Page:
It will help you build an enormous practice! Why? Because you can use your play to market yourself while feeling more rested, creative and inspired to be your very best.

Yes, that’s right! Especially now a days while it’s so easy to create media. Web Cams, iPhones, you name it.

I still remember years back when we sent out a reminder card to patients. I uploaded an image of me sitting on my motorcycle with a caption “Time to ride on in?”

Patients loved it, and it was one of the most effective recall pieces I have ever done. Keeping lots of fun photos of my adventures and likes around the office for them to see too was always a big hit.

Here is a strategy any practice owner can use. Do this right, your practice grows, as does your wealth account.

Step 1-
Make sure your practice is set up around your life, NOT the other way around! What do you like to do outside of practice? Where do you want to live, travel to or experience? If it’s been a while since you’ve done this, take your time, and be honest with yourself. Be sure to write or dictate all of this.

Step 2-
Start recording snippets of your adventures in media- a smart phone is ideal because you can take decent photos, video, heck even record great conversational sound bites. Of course, it’s even better with a good camera.

Be sure to keep these devices handy all the time. Some of my best marketing pieces and images have come from weekend ski or motorcycle adventures, and of course my vacations. The more impromptu the picture or video the better.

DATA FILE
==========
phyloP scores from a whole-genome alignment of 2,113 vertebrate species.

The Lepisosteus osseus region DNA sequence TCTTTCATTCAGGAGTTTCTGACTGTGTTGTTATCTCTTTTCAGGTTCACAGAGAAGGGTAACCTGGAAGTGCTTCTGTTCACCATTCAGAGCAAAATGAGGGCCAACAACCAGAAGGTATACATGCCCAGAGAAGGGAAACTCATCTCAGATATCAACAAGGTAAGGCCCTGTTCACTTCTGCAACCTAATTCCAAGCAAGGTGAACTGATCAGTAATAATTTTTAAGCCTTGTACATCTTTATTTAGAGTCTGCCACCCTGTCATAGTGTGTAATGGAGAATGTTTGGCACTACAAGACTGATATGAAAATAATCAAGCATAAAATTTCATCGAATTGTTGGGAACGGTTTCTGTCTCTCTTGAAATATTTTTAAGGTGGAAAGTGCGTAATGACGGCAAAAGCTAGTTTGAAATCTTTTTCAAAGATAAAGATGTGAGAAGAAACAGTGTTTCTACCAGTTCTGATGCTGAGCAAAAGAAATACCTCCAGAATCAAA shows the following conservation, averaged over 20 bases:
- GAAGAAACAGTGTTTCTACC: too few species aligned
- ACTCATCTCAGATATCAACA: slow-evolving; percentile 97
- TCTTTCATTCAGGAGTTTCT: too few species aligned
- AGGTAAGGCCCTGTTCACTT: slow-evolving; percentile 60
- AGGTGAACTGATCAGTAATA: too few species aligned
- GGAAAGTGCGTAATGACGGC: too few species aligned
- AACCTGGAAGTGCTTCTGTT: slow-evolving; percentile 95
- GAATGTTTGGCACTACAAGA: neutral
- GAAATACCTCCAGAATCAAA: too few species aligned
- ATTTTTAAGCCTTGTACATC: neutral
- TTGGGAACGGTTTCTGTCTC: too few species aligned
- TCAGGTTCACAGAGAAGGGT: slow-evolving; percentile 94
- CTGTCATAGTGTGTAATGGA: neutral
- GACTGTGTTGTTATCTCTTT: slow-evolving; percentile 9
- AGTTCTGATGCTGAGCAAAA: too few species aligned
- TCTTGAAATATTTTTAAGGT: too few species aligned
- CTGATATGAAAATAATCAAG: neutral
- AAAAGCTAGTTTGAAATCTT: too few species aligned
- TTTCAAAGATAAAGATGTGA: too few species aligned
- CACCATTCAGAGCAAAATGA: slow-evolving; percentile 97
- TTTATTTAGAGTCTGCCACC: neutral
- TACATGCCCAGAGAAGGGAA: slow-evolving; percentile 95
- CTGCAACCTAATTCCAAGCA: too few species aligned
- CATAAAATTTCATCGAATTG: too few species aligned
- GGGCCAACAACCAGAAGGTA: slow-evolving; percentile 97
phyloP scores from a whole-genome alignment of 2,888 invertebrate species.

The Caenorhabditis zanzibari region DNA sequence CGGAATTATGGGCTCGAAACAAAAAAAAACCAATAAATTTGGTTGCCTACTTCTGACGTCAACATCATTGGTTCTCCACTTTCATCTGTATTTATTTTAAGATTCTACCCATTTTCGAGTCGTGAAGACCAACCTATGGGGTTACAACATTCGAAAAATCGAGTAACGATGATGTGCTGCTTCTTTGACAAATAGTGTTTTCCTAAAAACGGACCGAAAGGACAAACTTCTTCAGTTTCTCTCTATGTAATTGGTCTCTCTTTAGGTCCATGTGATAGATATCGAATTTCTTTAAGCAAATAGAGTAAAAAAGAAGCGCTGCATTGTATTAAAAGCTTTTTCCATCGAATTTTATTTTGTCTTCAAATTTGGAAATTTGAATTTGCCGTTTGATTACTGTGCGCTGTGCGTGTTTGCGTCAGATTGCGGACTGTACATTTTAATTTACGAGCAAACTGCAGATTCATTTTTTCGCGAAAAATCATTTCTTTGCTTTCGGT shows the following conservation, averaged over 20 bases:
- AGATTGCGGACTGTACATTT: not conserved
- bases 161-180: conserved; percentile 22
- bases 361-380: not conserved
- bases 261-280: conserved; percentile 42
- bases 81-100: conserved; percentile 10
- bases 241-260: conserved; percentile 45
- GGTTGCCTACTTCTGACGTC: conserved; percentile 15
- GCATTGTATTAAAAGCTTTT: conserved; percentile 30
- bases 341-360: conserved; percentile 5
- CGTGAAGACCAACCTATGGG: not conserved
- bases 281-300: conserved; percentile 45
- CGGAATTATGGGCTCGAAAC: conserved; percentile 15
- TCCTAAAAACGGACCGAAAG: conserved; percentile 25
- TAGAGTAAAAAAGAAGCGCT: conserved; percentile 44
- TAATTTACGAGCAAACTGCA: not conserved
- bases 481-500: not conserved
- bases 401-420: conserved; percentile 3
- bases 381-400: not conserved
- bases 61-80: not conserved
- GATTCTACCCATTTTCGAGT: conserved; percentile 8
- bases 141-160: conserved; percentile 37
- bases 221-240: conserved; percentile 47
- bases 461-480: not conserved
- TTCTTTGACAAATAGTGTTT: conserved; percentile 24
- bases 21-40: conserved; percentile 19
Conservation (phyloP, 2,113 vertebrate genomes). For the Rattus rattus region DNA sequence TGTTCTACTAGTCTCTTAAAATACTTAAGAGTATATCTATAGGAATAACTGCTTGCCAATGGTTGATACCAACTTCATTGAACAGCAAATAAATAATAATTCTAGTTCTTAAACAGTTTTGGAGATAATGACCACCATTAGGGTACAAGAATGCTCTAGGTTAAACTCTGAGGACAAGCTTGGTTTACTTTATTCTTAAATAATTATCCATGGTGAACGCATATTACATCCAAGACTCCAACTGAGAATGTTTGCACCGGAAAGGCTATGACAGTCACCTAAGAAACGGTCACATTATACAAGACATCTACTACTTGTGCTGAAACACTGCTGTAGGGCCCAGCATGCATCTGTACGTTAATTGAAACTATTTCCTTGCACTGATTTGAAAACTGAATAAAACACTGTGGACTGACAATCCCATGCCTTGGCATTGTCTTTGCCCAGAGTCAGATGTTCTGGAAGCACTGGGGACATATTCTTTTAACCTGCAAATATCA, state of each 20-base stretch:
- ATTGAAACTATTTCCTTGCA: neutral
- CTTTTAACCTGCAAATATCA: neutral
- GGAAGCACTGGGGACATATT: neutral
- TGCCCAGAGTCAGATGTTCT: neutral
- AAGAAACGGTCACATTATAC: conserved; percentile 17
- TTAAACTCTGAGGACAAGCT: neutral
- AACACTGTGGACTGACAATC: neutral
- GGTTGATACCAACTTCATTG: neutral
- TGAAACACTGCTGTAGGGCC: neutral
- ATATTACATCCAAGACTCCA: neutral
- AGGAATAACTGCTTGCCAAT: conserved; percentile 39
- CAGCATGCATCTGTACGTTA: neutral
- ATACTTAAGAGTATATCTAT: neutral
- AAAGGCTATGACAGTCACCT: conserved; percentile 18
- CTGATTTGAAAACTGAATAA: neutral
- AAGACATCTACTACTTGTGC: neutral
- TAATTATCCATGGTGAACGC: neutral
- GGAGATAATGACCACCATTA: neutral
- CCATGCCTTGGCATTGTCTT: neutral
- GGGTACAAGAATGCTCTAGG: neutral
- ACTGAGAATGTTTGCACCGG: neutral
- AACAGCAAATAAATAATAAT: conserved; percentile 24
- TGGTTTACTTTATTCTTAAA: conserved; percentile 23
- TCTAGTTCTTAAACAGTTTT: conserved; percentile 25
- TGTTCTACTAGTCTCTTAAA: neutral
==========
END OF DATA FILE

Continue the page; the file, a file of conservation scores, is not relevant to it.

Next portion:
Next, Make storage and organization of your files easy.

Step 3-
Be sure to use this material creatively. Put photos in your office news, flyers and especially on the web. This is why Facebook and other social media can be so powerful. It helps make you a real person.

Step 4-
Get some help. Too often, there is no solid marketing strategy, steps to follow or calendar for team members to focus on.

You’ll do far better to have a staff person help you with the implementation, but you’ve got to have a strategic plan they can follow. This is one of the very first things we teach in our Platinum sessions.

Step 5-
Carve out regular time to make sure you are living your dreams, and your practice is supporting it! This is crucial. It’s also why administrative and creative time must be on YOUR checklist, every week, and if you really want to accelerate your personal growth, every day!

This is living and practicing by design, not default (which gets stressful and ugly quickly).



For further information join us on Facebook and Instagram  and to subscribe to our newsletters and private practice updates go to our website Perfect Practice Web


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Your Next New Patient

If you have been in practice even a few short years your next “New” Patient is someone you have treated before.

This simple truth is missed by so many. People are much more likely to see you again, if you did a good job initially. Indeed, it then becomes possible to have a closed practice.

Too often, traditional marketing ignores this fact, with too much focus on new clientele, while doing nothing to embrace the ones that already know, like and will very well support you for years to come.

What the simplest solution?

Three things.

1. First, tell patients how much you appreciate them. Always say “thanks for coming back to see us again!”